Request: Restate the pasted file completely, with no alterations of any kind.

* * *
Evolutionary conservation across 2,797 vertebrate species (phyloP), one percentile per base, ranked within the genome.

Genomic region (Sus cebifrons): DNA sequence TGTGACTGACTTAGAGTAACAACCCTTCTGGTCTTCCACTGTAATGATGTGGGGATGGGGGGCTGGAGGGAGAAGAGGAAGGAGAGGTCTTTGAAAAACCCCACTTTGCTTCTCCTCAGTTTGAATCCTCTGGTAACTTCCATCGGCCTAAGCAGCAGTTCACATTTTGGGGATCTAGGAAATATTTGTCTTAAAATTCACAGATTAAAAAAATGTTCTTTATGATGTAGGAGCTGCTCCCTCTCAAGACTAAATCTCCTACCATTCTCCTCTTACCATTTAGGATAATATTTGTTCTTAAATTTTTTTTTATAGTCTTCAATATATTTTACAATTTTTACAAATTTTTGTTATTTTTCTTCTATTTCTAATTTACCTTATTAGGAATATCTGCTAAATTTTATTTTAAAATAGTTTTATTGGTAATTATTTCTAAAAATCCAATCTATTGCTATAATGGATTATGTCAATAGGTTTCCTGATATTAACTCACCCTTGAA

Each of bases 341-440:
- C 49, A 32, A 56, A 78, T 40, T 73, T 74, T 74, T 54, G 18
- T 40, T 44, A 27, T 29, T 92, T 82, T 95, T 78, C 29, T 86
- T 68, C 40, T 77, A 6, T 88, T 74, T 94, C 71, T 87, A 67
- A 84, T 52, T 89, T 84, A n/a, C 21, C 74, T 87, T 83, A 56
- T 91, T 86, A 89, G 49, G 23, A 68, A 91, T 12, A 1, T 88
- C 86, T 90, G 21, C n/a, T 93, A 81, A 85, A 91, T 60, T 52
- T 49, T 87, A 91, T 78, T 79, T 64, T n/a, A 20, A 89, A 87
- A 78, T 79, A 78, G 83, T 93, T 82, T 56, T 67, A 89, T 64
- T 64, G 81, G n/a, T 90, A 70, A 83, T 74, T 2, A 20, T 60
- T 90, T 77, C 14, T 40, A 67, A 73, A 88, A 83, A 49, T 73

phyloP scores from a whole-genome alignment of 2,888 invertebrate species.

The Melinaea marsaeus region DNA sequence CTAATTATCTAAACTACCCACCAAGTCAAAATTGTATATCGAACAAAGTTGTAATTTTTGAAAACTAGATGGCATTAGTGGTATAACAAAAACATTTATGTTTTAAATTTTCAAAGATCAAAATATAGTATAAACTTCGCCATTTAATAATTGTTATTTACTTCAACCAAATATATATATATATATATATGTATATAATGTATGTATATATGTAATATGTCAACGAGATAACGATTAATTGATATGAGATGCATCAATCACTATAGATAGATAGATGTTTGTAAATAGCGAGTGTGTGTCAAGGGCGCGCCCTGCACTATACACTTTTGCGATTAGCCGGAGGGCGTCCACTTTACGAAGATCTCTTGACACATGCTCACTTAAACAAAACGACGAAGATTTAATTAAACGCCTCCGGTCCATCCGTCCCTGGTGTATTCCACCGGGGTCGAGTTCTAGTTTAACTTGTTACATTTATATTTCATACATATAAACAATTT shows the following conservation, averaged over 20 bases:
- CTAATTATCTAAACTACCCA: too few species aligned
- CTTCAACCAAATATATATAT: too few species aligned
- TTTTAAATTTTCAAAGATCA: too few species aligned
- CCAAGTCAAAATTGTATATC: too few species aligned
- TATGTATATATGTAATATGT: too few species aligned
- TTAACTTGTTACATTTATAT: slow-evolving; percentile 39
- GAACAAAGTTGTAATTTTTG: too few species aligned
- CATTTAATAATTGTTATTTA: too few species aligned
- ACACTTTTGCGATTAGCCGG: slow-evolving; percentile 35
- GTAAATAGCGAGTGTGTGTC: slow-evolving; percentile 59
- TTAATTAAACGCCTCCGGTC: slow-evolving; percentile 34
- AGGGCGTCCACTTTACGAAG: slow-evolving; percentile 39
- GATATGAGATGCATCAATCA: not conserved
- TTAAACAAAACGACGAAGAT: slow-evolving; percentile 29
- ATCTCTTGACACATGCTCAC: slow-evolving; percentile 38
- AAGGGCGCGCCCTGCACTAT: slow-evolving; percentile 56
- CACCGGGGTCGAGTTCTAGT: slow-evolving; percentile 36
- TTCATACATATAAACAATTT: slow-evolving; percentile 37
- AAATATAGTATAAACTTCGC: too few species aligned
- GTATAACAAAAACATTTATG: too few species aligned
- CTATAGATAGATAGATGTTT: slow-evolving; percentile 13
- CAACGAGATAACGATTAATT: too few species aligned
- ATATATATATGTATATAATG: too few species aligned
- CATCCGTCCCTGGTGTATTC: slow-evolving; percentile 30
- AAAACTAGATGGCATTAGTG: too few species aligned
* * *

Evolutionary conservation across 2,797 vertebrate species (phyloP), one percentile per base, ranked within the genome.

Genomic region (Sus cebifrons): DNA sequence TGTGACTGACTTAGAGTAACAACCCTTCTGGTCTTCCACTGTAATGATGTGGGGATGGGGGGCTGGAGGGAGAAGAGGAAGGAGAGGTCTTTGAAAAACCCCACTTTGCTTCTCCTCAGTTTGAATCCTCTGGTAACTTCCATCGGCCTAAGCAGCAGTTCACATTTTGGGGATCTAGGAAATATTTGTCTTAAAATTCACAGATTAAAAAAATGTTCTTTATGATGTAGGAGCTGCTCCCTCTCAAGACTAAATCTCCTACCATTCTCCTCTTACCATTTAGGATAATATTTGTTCTTAAATTTTTTTTTATAGTCTTCAATATATTTTACAATTTTTACAAATTTTTGTTATTTTTCTTCTATTTCTAATTTACCTTATTAGGAATATCTGCTAAATTTTATTTTAAAATAGTTTTATTGGTAATTATTTCTAAAAATCCAATCTATTGCTATAATGGATTATGTCAATAGGTTTCCTGATATTAACTCACCCTTGAA

Each of bases 341-440:
- C 49, A 32, A 56, A 78, T 40, T 73, T 74, T 74, T 54, G 18
- T 40, T 44, A 27, T 29, T 92, T 82, T 95, T 78, C 29, T 86
- T 68, C 40, T 77, A 6, T 88, T 74, T 94, C 71, T 87, A 67
- A 84, T 52, T 89, T 84, A n/a, C 21, C 74, T 87, T 83, A 56
- T 91, T 86, A 89, G 49, G 23, A 68, A 91, T 12, A 1, T 88
- C 86, T 90, G 21, C n/a, T 93, A 81, A 85, A 91, T 60, T 52
- T 49, T 87, A 91, T 78, T 79, T 64, T n/a, A 20, A 89, A 87
- A 78, T 79, A 78, G 83, T 93, T 82, T 56, T 67, A 89, T 64
- T 64, G 81, G n/a, T 90, A 70, A 83, T 74, T 2, A 20, T 60
- T 90, T 77, C 14, T 40, A 67, A 73, A 88, A 83, A 49, T 73

phyloP scores from a whole-genome alignment of 2,888 invertebrate species.

The Melinaea marsaeus region DNA sequence CTAATTATCTAAACTACCCACCAAGTCAAAATTGTATATCGAACAAAGTTGTAATTTTTGAAAACTAGATGGCATTAGTGGTATAACAAAAACATTTATGTTTTAAATTTTCAAAGATCAAAATATAGTATAAACTTCGCCATTTAATAATTGTTATTTACTTCAACCAAATATATATATATATATATATGTATATAATGTATGTATATATGTAATATGTCAACGAGATAACGATTAATTGATATGAGATGCATCAATCACTATAGATAGATAGATGTTTGTAAATAGCGAGTGTGTGTCAAGGGCGCGCCCTGCACTATACACTTTTGCGATTAGCCGGAGGGCGTCCACTTTACGAAGATCTCTTGACACATGCTCACTTAAACAAAACGACGAAGATTTAATTAAACGCCTCCGGTCCATCCGTCCCTGGTGTATTCCACCGGGGTCGAGTTCTAGTTTAACTTGTTACATTTATATTTCATACATATAAACAATTT shows the following conservation, averaged over 20 bases:
- CTAATTATCTAAACTACCCA: too few species aligned
- CTTCAACCAAATATATATAT: too few species aligned
- TTTTAAATTTTCAAAGATCA: too few species aligned
- CCAAGTCAAAATTGTATATC: too few species aligned
- TATGTATATATGTAATATGT: too few species aligned
- TTAACTTGTTACATTTATAT: slow-evolving; percentile 39
- GAACAAAGTTGTAATTTTTG: too few species aligned
- CATTTAATAATTGTTATTTA: too few species aligned
- ACACTTTTGCGATTAGCCGG: slow-evolving; percentile 35
- GTAAATAGCGAGTGTGTGTC: slow-evolving; percentile 59
- TTAATTAAACGCCTCCGGTC: slow-evolving; percentile 34
- AGGGCGTCCACTTTACGAAG: slow-evolving; percentile 39
- GATATGAGATGCATCAATCA: not conserved
- TTAAACAAAACGACGAAGAT: slow-evolving; percentile 29
- ATCTCTTGACACATGCTCAC: slow-evolving; percentile 38
- AAGGGCGCGCCCTGCACTAT: slow-evolving; percentile 56
- CACCGGGGTCGAGTTCTAGT: slow-evolving; percentile 36
- TTCATACATATAAACAATTT: slow-evolving; percentile 37
- AAATATAGTATAAACTTCGC: too few species aligned
- GTATAACAAAAACATTTATG: too few species aligned
- CTATAGATAGATAGATGTTT: slow-evolving; percentile 13
- CAACGAGATAACGATTAATT: too few species aligned
- ATATATATATGTATATAATG: too few species aligned
- CATCCGTCCCTGGTGTATTC: slow-evolving; percentile 30
- AAAACTAGATGGCATTAGTG: too few species aligned